torah, body and soul

Just wanted to briefly revisit my last post on Rambam's take on the written Torah.

I met up with Rav Immanuel Levy (mentioned in the former posting) again, and discussed the matter further. It turns out exactly as I posted last time, but actually even more broad.

Halachah as a whole does not learn out anything from the Written Torah directly. It ONLY learns halachah from mesorah, the Oral Torah that each generation receives from the former generation. Even in the Talmud, when they search for a biblical source for a teaching, they are actually searching for a mesorah that we learn a particular idea from a particular passuk. (passage)

In that sense, it is the Oral Torah that invests the Written Torah with the holiness of Halachah. That's an amazingly radical viewpoint that I've never heard nor understood before and it gives me a whole new window through which to view Torah study. When we are learning how a Jew is to act in ANY situation at all, we must connect that back to the Oral Traddition, or else we haven't clarified the matter at all. Halachah is an entirely oral phenomenon, completely rooted in the transmission from Moshe on down to the heads of today's Jewish communities.

The Written Torah is given to us to learn and to connect to God, but not to determine our life decisions. Written Torah is always learned l'shmah. (For it's own sake) This is totally profound.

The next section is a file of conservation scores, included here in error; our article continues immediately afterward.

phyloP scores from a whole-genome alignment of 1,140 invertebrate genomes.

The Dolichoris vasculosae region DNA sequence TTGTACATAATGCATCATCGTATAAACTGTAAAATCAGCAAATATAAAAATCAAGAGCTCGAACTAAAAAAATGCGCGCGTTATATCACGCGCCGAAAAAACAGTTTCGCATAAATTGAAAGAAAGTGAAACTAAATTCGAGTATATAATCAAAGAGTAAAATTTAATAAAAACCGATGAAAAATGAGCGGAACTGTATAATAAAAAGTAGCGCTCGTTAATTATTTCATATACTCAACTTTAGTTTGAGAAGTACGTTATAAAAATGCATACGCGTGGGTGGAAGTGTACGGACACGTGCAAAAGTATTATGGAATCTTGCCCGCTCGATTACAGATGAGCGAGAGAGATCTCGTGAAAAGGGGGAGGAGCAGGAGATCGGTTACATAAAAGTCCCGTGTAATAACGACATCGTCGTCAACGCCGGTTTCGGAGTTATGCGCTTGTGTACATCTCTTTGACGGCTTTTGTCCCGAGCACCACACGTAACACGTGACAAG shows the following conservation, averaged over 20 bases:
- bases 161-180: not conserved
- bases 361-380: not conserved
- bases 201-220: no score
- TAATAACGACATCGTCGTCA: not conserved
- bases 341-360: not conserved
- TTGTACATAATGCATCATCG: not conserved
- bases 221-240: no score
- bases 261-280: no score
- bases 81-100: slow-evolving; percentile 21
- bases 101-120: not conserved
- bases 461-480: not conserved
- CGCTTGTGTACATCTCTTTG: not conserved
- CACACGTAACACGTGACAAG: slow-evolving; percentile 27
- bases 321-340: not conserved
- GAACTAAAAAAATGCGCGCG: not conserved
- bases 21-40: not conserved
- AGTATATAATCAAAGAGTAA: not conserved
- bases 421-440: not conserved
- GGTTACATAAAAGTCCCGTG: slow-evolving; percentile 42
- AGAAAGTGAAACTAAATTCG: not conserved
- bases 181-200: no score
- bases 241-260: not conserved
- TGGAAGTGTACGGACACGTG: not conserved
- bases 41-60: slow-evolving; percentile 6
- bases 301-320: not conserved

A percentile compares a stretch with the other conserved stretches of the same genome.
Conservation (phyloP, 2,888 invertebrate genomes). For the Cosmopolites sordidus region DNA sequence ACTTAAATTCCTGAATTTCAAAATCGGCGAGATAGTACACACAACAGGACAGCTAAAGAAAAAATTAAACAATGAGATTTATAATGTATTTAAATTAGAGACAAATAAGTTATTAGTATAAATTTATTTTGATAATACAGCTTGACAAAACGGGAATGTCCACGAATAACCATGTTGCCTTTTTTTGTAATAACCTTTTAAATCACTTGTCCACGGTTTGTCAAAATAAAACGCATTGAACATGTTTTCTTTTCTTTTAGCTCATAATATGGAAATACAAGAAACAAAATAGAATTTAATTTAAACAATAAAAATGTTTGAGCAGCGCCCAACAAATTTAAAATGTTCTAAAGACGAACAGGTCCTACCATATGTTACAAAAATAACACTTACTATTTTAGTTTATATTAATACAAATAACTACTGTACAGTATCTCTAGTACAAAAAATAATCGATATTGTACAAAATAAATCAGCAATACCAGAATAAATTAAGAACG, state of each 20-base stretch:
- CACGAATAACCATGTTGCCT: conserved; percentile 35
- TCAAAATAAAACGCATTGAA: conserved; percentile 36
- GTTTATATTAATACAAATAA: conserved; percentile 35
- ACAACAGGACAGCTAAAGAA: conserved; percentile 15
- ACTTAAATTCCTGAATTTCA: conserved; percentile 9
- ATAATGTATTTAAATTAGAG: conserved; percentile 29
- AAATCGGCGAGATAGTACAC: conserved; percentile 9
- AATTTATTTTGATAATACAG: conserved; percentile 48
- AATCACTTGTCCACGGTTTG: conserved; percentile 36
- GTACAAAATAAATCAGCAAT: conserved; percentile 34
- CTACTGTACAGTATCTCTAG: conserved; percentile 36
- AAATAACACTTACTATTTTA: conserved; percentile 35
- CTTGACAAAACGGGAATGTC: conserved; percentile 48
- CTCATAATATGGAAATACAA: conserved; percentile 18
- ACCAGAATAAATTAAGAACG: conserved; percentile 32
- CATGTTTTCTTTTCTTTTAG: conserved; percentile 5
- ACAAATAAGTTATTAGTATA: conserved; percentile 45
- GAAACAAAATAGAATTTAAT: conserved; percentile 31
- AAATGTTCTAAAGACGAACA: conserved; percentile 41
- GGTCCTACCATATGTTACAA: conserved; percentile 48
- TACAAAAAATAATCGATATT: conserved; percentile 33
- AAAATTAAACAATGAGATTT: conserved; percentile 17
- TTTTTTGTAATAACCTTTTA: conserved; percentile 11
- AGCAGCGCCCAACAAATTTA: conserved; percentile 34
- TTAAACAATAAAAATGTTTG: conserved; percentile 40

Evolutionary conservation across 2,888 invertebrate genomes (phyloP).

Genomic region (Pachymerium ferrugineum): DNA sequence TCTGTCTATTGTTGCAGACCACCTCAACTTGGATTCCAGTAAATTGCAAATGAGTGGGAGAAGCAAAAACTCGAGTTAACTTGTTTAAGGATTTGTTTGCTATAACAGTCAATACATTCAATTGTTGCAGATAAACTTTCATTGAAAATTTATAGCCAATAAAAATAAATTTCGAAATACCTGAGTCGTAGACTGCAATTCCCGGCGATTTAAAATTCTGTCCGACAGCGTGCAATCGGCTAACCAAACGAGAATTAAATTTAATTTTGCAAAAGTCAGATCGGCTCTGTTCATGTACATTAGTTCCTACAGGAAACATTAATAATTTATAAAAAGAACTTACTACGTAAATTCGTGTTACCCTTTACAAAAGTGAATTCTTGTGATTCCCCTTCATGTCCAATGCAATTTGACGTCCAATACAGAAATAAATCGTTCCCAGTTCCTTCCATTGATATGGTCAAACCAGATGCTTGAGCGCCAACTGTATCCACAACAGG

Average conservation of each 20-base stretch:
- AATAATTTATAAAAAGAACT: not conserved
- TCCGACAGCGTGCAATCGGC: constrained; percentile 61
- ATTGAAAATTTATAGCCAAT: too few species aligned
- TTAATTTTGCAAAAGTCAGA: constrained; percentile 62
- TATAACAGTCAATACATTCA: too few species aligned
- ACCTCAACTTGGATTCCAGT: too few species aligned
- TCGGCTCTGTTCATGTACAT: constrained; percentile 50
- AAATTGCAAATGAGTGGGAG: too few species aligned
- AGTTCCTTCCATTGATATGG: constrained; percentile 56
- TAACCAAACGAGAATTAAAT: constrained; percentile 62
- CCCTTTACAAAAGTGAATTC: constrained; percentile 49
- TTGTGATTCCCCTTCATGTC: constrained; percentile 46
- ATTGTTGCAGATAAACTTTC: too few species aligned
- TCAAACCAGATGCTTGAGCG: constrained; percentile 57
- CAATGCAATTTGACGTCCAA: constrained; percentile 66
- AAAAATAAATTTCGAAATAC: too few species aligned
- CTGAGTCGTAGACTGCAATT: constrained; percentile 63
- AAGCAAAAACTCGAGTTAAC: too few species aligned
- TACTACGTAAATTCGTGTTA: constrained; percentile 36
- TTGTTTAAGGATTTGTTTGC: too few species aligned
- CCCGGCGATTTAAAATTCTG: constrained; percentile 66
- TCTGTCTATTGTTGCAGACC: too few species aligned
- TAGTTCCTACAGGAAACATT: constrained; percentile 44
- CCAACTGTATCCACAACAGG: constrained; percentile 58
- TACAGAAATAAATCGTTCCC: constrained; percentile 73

The Kabbalah, which is actually an extension of the written Torah is likewise something that is totally and completely involved in relating to God directly, but cannot substitute the Halachah of how to perform the proscribed mitzwoth--just as insight into the Written Torah does not (cannot) have a direct effect on our performance of the mitzwoth.

In this sense, the Oral Torah is clearly the body that expresses what is hidden in the soul, the Written Torah. Just as our own bodies clothe and can express the desires and nature of our soul.

This is the Halachic perspective. It's not the perspective from which I was raised, nor is it the perspective upheld by my fathers exactly. (Having derived from Sepharadi and Hassidic origins) But it is an awe-inspiring perspective all the same.

It is interesting to apply the lessons of Tanya and Hassiduth as a whole to this Body and this Soul of Torah. Hassiduth is actually just that, the investing of the body with the soul. (Whether on a personal basis, or on the level of the Torah as a whole.)


Related posts

Blog Widget by LinkWithin